The following excerpt is drawn from the complete interview with Bev Johns which was published in the journal Interventions in School and Clinic (Kaff, Teagarden, & Zabel, 2015).


* * * * *

Janus: What has had the greatest positive impact on the field?


Johns: I believe it is the dedicated people who work every day with children with disabilities. It’s clearly that and it’s also the provision of laws that protect the children and their families and the people who work with the children.


Janus: What, in your opinion, has had the greatest negative impact on the field?


Johns: Certainly I lived through the early 1980’s where I was reminded that when they giveth the law, they can taketh it away. During that period of time, we had a real threat to Public Law 94-142 when an attempt was made to eliminate it. There was a piece of legislation that said we would de-mandate, de-regulate, and block grant. Those are all dirty words in the field of special education, because de-mandate means schools don’t have to provide services, de-regulation means there are no regulations, and block grant means give the schools money and let them spend it the way they want. Those are all very bad terms and those types of threats continue today. I think there are many threats to public education, and one of the things that really saddens me is that I would really like to see us focus on what’s happening positively in the schools and in the field of special education rather than the negativism that is out there today.  That involves so much teacher bashing and parent bashing. I think those are real threats to our field.


Janus: What do you see for the future of the field of education of children with emotional and behavioral challenges?


Johns: Well, I would like to see the continuation of the laws that protect children. I would also like to see a better understanding of children who have emotional and behavioral challenges. I think we have more children coming into the schools with mental health needs whose needs are not being addressed. For whatever reason, whether it’s lack of resources, whether it’s lack of knowledge, I think it is very important that we have those services that children need, that we have that continuum of placement options for students.The other thing that I want to see is schools where children will no longer be suspended. I think that’s a very negative practice. It is one that does not help children and is, in fact, one that ruins relationships with children. In my ideal world, I would like to see a time when we keep all students in school. We do not suspend and we do not expel children from school and we have more schools using positive behavior interventions with students.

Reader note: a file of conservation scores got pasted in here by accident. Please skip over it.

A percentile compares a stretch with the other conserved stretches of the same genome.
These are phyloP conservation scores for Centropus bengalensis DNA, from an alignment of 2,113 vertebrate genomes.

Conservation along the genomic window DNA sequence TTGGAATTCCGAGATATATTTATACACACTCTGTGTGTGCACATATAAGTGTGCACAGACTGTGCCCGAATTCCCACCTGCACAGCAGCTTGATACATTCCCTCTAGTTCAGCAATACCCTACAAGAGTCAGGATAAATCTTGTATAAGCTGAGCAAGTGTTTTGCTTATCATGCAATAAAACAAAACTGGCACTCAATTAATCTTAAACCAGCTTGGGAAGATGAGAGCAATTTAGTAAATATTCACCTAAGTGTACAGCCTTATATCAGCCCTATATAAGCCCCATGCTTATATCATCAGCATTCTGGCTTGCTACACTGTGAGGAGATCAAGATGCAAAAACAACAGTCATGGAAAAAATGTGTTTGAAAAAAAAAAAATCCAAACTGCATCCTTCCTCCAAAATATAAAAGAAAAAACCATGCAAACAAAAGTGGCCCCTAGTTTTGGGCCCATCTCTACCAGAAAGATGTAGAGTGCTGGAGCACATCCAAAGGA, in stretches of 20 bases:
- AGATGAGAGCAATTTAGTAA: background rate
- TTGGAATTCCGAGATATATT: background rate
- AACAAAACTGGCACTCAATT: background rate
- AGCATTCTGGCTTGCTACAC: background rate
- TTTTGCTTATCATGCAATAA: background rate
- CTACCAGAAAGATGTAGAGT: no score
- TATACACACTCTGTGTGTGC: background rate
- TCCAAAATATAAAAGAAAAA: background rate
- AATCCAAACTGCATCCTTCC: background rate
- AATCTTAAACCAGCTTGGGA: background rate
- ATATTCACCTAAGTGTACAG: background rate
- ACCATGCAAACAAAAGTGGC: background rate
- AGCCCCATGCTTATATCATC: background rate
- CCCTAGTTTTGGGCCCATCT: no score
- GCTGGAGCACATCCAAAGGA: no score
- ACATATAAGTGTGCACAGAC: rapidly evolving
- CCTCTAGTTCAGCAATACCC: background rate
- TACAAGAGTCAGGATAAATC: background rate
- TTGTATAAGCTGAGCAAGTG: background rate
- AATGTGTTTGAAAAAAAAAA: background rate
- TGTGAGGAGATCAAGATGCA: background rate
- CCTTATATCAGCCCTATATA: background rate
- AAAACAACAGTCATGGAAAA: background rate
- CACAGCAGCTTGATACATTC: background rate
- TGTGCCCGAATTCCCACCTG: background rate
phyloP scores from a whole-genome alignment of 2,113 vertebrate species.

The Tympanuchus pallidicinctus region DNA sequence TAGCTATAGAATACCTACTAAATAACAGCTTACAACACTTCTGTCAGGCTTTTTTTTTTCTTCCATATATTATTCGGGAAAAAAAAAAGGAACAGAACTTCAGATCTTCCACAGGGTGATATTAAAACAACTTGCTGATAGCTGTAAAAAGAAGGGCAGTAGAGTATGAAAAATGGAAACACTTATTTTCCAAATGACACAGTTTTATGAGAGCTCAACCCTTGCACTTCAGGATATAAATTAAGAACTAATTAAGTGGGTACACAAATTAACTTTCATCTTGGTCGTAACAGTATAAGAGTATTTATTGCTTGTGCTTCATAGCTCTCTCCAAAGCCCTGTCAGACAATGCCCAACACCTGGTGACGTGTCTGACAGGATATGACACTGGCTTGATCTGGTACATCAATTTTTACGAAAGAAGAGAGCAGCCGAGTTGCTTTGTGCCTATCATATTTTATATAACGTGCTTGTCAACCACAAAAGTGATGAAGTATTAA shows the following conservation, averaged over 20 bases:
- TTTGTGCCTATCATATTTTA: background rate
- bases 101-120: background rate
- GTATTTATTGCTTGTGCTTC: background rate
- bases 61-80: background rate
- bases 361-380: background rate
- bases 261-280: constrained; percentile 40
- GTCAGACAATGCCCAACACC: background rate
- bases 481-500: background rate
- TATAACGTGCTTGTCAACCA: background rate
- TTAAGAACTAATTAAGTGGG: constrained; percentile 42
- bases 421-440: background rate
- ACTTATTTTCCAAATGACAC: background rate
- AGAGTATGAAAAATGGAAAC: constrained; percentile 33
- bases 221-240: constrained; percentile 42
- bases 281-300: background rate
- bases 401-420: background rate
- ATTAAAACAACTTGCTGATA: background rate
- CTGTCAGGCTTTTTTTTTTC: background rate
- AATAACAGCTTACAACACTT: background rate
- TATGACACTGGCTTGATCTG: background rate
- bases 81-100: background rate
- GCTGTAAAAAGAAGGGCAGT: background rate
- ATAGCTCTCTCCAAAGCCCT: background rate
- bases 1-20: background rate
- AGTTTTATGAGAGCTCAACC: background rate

Janus: What advice would you offer to those just entering the field?


Johns: I would say you’re facing a very exciting world and we really need good teachers in the field. I believe there’s no more exciting field than working with students with behavioral challenges. I encourage you to stand proud of your profession and to take your profession with the concept of the individualized program for all children seriously and work to meet the individual needs of children


* * * *

In addition to her leadership positions in special education organizations, Bev Johns continues to be a outspoken advocate for preserving educational rights and improving educational opportunities and experiences for children with emotional and behavioral disorders, their families, and educators. The complete conversation with Bev is available at following URL

Upcoming issues of Behavior Today will include excerpts from Janus Project conversations with other leaders in the field including George Sugai, and Mary Margaret Kerr.



Kaff, M., Teagarden, J., & Zabel, R. (2015). Sally Sits on Her Shoulder: A Conversation with Bev Johns. Intervention in School and Clinic, 51 (1), 65-68.

Too Noisy